1) Is it okay to plan on a charcoal bar b cue as a back up stove? Charcoal would be easy to store, I could handle it on my own, and it wouldn’t evaporate from non use like gas. I am going to buy the sun oven, but what if I want eggs or grits?
2) I know that my beloved Calphalon stainless steel would not last on a bar b cue, open fire, or whatever. I saw some affordable iron pots and pans under the “Lodge” name at Wal-mart. My grandmother and mom used to use iron pans for biscuits and really tender steaks. Would they hold up to “survival cooking”??
3) What about cooking utensils? I guess I could still use my wooden spoons, but what are the best to use for spatulas, forks, etc. Bar b cue stuff?
4) What type of coffee pot? I adore my expresso maker, but assuming there won’t be electricity (at least in the short run). I will need my coffee!! I hate instant, so please don’t go there. My grinder is electric, so I need to know if they make hand grinders for coffee.
5) Are rubbermaid containers okay to store food in? Like packaged pastas, or flour, or coffee beans, etc. I keep my food stores in my house, in the bedroom on storage shelves from Ikea. The rubbermaid’s -of which I must own 40, fit nicely on the shelves. It shares space with my sewing, so it is a constant temperature year round.
6) I loved the idea of getting diapers for an emergency, if someone gets cut. That makes more sense than fooling with the gauze pads. Another thing people might think about is getting the battery operated candles. You can find good sales at Jo Ann’s Fabrics, Micheals, etc. They last pretty long, have soft light, are not going to start a fire if a kid knocks them over, and can serve as an unobtrusive night light. I also have stashed some candy. It isn’t frivolous; people will need some comforts while they are trying to survive. In fact, a few comforts may make it easier on everyone. The dollar stores all carry regular candles.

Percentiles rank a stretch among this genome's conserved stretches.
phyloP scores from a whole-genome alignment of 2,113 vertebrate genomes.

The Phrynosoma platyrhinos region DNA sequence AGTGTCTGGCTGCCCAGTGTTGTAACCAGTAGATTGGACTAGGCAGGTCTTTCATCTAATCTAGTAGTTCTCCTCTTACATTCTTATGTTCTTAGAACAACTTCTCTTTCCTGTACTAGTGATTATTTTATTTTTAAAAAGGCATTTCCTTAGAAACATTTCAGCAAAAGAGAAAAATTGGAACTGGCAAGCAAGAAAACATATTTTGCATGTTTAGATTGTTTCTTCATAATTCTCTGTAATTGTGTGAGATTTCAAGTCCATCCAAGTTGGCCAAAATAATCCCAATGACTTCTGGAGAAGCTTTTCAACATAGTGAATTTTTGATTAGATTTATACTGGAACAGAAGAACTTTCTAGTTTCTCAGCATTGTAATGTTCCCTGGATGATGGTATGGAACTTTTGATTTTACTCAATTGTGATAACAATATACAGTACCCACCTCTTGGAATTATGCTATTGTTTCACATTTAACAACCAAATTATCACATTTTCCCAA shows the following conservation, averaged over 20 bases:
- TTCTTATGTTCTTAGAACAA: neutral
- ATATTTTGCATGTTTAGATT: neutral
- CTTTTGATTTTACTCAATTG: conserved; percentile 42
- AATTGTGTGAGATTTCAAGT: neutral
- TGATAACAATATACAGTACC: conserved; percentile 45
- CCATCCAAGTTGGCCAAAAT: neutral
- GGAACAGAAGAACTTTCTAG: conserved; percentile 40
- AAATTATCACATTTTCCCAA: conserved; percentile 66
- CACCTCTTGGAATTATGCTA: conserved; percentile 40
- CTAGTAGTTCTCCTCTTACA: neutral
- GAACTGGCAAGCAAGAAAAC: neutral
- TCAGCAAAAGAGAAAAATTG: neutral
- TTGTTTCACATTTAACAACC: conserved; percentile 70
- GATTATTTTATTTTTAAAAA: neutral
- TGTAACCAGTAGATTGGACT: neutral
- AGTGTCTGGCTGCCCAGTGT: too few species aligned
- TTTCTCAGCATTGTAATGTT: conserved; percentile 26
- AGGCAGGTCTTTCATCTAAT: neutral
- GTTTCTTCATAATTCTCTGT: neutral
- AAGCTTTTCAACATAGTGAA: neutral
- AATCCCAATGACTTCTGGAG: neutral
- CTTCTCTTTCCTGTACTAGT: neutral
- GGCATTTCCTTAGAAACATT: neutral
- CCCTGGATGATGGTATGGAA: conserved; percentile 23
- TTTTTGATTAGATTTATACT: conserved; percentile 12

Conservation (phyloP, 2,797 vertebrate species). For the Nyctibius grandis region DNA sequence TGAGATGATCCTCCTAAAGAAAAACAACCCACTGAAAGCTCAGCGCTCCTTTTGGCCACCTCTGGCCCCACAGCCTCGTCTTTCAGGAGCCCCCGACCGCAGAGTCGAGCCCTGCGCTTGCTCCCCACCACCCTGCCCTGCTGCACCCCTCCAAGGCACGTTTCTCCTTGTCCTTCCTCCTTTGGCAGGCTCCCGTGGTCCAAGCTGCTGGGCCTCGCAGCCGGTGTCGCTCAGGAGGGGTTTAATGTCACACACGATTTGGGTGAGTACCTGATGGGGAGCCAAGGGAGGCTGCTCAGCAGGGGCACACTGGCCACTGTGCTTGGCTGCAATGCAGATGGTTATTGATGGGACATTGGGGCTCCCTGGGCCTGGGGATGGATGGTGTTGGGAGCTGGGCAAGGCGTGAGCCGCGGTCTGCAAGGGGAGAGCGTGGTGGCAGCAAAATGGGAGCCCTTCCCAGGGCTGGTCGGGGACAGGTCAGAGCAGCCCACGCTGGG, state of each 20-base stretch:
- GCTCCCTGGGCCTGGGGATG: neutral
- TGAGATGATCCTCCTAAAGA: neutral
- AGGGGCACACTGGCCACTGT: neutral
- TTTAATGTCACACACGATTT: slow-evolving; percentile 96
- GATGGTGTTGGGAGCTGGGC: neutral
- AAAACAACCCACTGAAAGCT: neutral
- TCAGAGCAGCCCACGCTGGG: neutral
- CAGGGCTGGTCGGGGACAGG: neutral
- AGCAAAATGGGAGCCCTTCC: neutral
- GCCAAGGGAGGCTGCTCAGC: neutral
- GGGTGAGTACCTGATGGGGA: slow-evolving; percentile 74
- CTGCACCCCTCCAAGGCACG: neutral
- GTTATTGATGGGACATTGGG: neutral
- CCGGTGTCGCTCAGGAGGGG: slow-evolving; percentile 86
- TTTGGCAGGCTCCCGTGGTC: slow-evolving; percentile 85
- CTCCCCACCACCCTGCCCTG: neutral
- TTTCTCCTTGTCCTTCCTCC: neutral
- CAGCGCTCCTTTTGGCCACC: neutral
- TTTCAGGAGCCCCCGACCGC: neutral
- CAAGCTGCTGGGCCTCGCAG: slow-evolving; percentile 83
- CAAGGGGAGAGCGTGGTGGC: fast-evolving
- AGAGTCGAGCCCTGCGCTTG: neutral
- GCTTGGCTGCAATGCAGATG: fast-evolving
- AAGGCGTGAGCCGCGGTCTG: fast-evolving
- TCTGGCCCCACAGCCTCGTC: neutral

7) I know this will be a hard question, but how much cash is good to have on hand? I have thought of $3600. That is 3 months rent for me, or if we are in such bad shape that the owner doesn’t care about the rent, I can live for awhile knowing that if I have to, I can buy gas or food if it is to be had.
I like your questions so much that I posted them on the blog. They’re everyday concerns that I’m sure a lot of women have. If I do post them, and my answers, I’ll send you an email.
In the meantime, I recommend buying cheapie pots and pans. From yard sales, second hand stores, etc. You won’t worry if they get beat up and the thinner metal will heat up faster, conserving fuel and time. You can cook eggs and grits in a Sun Oven or generic solar cooker. The problem with ANY cooking method that requires stored fuel is the…stored fuel! If it runs out, will it be easy to obtain in a crisis? How much can you safely store? Charcoal is easy to store, but if I were you, I’d get a dual-fuel energy efficient stove, such as the Ecozoom that has been mentioned on my blog. You can use charcoal AND wood, and it doesn’t need very much of either in order to cook a meal.
Cash on hand? I’d say enough to cover your expenses for at least a month or two. Even after Katrina, people eventually had access to their banks. In a complete meltdown, well, we will probably all wish we had taken out everything from savings and bought either gold/silver or more food and goods.
The following two tabs change content below.
I'm the original Survival Mom, and have been helping moms worry less and enjoy their homes and families more for 5 years. Come join me on my journey to becoming more prepared to handle everyday emergencies and worst case scenarios.
Latest posts by The Survival Mom (see all)
- 17 things you probably didn’t know about honey, but definitely should! - January 16, 2018
- 13 Food Storage Resolutions - January 3, 2018
- Three Layers of 72 Hour Preparedness - December 17, 2017
- 20 All-Natural Recipes For the Cold & Flu Season - December 8, 2017
- Prepper to Prepper: Why did you begin prepping? - December 6, 2017